Porcupine Festival 2014: A libertarian utopia in the heart of New Hampshire

Anything goes at the annual gathering – mainly guns, moonshine and a lot of griping about the federal government. Ben Terris meets the free state radicals

The evening ritual at the Porcupine Festival deep in the White Mountains of New Hampshire, includes a drum circle, plumes of marijuana smoke, shared bottles of whiskey and spirited debate. There are also guns: lots of guns.

Colt 45s, Smith & Wessons and Rugers hang on hips. A bearded man clings to an AK-47, and a gentleman with a mohawk has a shotgun with flowers coming out of the barrel strapped to his back. This is not your typical bacchanal. This is libertarianism, US-style. “It’s great to be around people who understand,” a campfire discussion goes. “I don’t get how the left won’t just admit that income tax is theft. Who cares if it’s for a good cause? If I held you at gunpoint to pay for my mother’s cancer treatment, wouldn’t that still be theft?” Once a year for the past 11 years, this campground in the northern part of the Granite State turns into a libertarian utopia. And this year, roughly 2,000 people – mostly white men – have paid $45-$100 to experience for one week what life would be like without the onerous mechanisms of laws. Want to sell moonshine, shop at an unregulated market that accepts Bitcoin and silver, or listen to a seminar called “How the Collapse of the State is Inevitable”? Then this is the place for you.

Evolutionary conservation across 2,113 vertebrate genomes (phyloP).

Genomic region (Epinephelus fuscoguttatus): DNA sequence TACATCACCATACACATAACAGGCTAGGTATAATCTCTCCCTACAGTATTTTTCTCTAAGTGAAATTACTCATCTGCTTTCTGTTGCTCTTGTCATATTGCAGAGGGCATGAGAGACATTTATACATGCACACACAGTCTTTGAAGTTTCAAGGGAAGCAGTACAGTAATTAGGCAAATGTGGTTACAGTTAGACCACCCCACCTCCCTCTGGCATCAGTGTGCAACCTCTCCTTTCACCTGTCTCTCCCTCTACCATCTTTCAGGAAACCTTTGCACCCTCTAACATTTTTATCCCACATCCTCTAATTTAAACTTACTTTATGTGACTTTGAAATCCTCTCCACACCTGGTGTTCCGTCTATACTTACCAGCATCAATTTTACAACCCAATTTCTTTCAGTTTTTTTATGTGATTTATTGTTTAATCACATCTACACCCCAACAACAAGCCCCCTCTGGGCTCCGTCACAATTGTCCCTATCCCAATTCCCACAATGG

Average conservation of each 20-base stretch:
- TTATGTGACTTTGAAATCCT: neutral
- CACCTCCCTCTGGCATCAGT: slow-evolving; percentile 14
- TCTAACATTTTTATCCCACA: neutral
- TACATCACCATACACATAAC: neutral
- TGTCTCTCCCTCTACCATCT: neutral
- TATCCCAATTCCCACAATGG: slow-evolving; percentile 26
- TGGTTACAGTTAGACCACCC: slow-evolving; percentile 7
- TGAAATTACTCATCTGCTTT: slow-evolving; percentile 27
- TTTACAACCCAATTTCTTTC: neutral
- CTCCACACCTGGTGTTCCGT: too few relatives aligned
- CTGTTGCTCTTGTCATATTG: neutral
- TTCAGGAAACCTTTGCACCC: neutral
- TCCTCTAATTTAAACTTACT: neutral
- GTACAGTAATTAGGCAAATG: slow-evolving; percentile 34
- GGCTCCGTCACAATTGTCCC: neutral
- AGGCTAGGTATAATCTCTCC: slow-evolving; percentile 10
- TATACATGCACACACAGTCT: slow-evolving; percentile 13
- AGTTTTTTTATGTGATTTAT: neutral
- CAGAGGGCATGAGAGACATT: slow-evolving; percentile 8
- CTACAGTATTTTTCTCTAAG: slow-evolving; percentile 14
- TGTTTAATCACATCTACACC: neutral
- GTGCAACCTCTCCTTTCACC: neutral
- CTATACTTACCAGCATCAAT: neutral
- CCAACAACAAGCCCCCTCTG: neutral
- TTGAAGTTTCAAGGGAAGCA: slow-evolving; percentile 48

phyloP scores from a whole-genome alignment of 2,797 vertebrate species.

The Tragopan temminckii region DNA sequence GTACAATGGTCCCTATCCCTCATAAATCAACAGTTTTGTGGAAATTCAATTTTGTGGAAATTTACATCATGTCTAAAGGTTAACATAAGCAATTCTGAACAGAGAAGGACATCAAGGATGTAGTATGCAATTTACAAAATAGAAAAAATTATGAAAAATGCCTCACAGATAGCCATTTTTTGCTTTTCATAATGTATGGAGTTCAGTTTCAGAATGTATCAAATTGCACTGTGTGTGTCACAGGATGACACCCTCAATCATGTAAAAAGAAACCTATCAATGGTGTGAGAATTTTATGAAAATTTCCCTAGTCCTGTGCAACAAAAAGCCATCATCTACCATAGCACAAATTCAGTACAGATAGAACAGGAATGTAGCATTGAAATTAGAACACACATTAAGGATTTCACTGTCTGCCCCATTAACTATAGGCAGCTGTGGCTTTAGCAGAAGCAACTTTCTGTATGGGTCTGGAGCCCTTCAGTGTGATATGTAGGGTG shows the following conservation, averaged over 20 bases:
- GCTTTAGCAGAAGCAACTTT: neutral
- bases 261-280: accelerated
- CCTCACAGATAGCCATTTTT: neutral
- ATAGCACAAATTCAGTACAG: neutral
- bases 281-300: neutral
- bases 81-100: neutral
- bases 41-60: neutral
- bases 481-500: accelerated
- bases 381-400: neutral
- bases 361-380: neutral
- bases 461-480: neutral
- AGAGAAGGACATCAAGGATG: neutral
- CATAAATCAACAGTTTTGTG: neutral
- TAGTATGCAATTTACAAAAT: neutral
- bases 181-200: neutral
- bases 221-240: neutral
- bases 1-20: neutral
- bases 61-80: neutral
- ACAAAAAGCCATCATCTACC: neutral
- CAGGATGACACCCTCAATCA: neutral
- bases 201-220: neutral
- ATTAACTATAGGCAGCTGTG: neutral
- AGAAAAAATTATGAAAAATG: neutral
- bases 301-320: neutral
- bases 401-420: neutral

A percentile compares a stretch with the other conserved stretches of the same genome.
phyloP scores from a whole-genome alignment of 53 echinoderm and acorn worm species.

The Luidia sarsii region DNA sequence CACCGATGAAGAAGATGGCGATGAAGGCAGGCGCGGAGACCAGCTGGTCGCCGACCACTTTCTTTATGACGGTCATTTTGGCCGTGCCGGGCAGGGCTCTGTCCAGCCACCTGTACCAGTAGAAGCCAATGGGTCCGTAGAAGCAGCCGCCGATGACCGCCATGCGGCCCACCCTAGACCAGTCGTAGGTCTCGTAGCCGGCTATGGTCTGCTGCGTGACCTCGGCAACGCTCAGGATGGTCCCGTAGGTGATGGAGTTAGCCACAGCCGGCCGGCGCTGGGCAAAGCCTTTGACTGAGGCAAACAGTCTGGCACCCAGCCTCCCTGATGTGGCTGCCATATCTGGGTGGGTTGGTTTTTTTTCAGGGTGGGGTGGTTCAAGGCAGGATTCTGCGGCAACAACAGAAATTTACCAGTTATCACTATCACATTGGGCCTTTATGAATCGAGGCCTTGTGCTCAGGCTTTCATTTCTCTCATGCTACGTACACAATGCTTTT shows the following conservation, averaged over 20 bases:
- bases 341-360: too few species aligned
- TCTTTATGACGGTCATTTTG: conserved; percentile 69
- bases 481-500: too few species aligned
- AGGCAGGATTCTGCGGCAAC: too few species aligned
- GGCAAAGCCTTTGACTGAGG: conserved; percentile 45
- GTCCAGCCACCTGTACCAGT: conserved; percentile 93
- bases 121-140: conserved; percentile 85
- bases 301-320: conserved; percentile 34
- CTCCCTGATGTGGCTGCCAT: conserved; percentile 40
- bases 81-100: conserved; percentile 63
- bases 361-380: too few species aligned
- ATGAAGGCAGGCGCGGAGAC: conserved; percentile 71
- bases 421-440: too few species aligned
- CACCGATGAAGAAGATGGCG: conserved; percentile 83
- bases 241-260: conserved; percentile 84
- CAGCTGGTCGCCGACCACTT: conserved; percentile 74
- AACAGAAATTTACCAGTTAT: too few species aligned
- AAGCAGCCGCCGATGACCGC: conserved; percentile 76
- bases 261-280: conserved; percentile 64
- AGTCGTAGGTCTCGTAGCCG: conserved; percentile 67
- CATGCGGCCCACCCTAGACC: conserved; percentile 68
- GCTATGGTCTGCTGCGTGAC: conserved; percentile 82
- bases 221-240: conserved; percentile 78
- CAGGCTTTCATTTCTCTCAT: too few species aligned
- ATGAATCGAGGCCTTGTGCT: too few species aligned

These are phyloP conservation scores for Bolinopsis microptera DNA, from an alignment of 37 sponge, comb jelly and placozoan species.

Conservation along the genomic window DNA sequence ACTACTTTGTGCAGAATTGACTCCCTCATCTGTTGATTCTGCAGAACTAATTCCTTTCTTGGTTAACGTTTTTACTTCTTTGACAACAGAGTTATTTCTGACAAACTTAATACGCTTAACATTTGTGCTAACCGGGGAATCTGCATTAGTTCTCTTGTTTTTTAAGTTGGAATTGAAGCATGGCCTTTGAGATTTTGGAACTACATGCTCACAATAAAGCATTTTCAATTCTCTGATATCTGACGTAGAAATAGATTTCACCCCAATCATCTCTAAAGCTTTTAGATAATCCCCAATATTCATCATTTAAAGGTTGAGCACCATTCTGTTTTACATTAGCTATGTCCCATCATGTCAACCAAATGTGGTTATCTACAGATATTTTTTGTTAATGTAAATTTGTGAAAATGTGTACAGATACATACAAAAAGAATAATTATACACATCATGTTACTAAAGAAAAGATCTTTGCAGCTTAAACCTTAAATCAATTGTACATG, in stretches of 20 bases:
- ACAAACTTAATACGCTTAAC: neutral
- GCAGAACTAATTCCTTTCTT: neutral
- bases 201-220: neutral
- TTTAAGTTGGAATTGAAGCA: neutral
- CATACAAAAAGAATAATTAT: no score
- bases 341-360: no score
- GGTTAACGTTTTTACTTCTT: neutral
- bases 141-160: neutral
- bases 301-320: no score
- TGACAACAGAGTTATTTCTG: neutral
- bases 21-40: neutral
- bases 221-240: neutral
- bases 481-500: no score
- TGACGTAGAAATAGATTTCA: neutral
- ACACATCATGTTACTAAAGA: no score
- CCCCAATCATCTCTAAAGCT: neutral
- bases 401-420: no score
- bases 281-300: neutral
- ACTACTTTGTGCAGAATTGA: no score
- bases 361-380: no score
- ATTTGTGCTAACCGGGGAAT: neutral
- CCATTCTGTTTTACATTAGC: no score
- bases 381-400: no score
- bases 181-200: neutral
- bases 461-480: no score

It certainly is the place for Pete Eyre, standing off to the side of the fire. At one point he wanted to be a police officer, enforcing the rules people at the festival have come here to disregard. He found the system too reactionary, he says.

Eyre is the closest thing to an authority figure. Porcfest is put on by the Free State Project (FSP), a group dedicated to recruiting 20,000 libertarians to move to New Hampshire. The idea – that a group of this size can make a difference in a state with a low population – came from an essay in 2001 by Jason Sorens, a Dartmouth College lecturer. The FSP has got nearly 16,000 people to sign a “statement of intent” to move. The plan is that when 20,000 people sign, it will “trigger” a large migration. Some 1,500 people have moved already.

Pete Eyre once wanted to be a police officer (The Washington Post) Pete Eyre once wanted to be a police officer (The Washington Post)
The ideological motivations that Free Staters discuss are easy to understand. The US government suffers from low approval ratings, it has been fighting wars for years without a satisfying result in sight, and privacy is seemingly slipping away. Why not just dissolve it and live as individuals? In other words, live like the porcupine: let your lifestyle not encroach on others, but if someone comes at you, don’t hesitate to protect yourself with quills. Or your weapon.